The first week of physical training tests is over for the Richmond County Sheriff’s Office, and about 75 percent of the deputies passed.
“I’m actually very encouraged about the preliminary numbers,” said Lt. Bill Probus, who oversaw the effort. “I think a lot of people were apprehensive about the tests, but I’m very pleased.”
Over the years, physical training, or PT, requirements have come and gone, but longtime employees participating Wednesday said those past tests weren’t strictly enforced.
Chief Deputy Pat Clayton said it had been at least 15 years since the sheriff’s office had PT requirements. Officers were also not required to pass any physical requirements when hired, though deputies were given discounted gym memberships and encouraged to keep themselves in shape.
Aiken and Columbia county sheriff’s offices have existing physical fitness requirements.
When Sheriff Richard Roundtree came into office in 2013, the subject was reintroduced to members of the sheriff’s council, citizen’s advisory board and the command staff. Clayton said the decision to reinstate requirements was unanimous.
The office’s Total Fitness Program is based on the Cooper Institute Absolute Standards for law enforcement and is based on a points system. Employees must score at least 35 out of 50 points to pass. Each category, which includes a one-mile run, 300-meter run, one maximum rep bench press and the number of push-ups and sit-ups completed in one minute, has 10 possible points.
Deputy Jerry Martinez, who has been with the sheriff’s office for 17 years and is an ex-Marine, said he wasn’t really concerned about the tests. His biggest concern was the mile run, but that’s only because he recently had the flu.
He frequents the gym and often runs into co-workers there, but there are some officers who are worried about the testing. To him, it makes sense that someone is less likely to run from a fit officer versus an overweight one.
“Now everyone is going to have to be in shape,” Martinez said. “Criminals stay the same age, but we get older.”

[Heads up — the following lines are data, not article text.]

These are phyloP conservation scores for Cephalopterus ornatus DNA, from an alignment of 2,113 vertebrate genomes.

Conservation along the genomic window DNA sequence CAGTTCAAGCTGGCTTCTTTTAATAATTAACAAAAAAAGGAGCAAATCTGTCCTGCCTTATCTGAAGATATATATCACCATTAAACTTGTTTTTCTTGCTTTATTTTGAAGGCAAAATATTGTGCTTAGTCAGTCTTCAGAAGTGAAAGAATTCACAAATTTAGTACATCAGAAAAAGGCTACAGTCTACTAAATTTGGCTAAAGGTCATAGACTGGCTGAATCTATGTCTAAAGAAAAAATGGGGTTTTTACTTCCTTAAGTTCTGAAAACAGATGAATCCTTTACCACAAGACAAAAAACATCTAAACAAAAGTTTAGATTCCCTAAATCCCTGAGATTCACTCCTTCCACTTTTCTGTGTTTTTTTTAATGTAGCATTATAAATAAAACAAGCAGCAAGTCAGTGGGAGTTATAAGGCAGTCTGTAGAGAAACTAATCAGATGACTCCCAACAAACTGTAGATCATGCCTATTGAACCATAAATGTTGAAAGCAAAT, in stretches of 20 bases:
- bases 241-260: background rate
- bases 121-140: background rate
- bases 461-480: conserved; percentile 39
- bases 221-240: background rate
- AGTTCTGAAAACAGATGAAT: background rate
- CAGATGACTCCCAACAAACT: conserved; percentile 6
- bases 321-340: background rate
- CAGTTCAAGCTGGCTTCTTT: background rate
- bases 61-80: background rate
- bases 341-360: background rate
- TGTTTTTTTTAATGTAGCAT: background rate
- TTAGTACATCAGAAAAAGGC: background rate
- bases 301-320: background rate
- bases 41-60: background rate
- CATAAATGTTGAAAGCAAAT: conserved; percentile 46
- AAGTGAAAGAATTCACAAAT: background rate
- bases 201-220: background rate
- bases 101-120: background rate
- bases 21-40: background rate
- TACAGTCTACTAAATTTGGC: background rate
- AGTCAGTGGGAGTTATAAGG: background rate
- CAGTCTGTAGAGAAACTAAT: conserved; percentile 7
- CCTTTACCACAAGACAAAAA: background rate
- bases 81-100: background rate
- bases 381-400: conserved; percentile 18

Sgt. John Gray, of the K-9 unit, was the oldest tester at the Wilson Family Y on Wheeler Road on Wednesday.
“I’m getting ready to turn 60, so I can feel my age,” he said.
He related the program to the endurance training they do with the K-9s and called the decision to bring back testing a “common sense approach.”
“If you can run a mile, you can last a little longer out there,” said Gray, who has been with the sheriff’s office since 1977.
Age wasn’t a factor for Gray, who passed every category.
“John is doing pretty well,” said Probus, as he watched the testers run a mile on the dirt track off Wheeler Road. “He has come out to play and passed every category on his own.”
Probus said 31 of the 41 testers in the first week passed. Those who don’t pass have until Jan. 1, 2017, to make the cut.
“It takes time to get out of shape, so we’re giving them that time to get in shape,” Probus said.
The first set of tests this year will give the sheriff’s office an idea of the overall fitness level of its employees and give employees an idea of weaknesses and strengths.
The sheriff’s office will work with the employees who do not pass to find a plan to increase their fitness level and overall health. New hires will fall under the same rules and do not have to pass the test until 2017.
Testing will continue yearly.
The sheriff’s office is working on alternative programs for employees who have legitimate medical issues that preclude them from doing some of the testing requirements. All employees are required to complete a Physical Activity Readiness Questionnaire before testing. Anyone who answers yes to any of the questions is required to meet with a doctor before testing.
The first round of tests will continue through May.
The sheriff and Clayton are scheduled for their PT tests this week. Clayton said he doesn’t expect a perfect score but anticipates earning at least 40-45 of the 50 points.
His co-worker, 55-year-old Col. Robert Partain, posted a near perfect score Thursday of 48 points.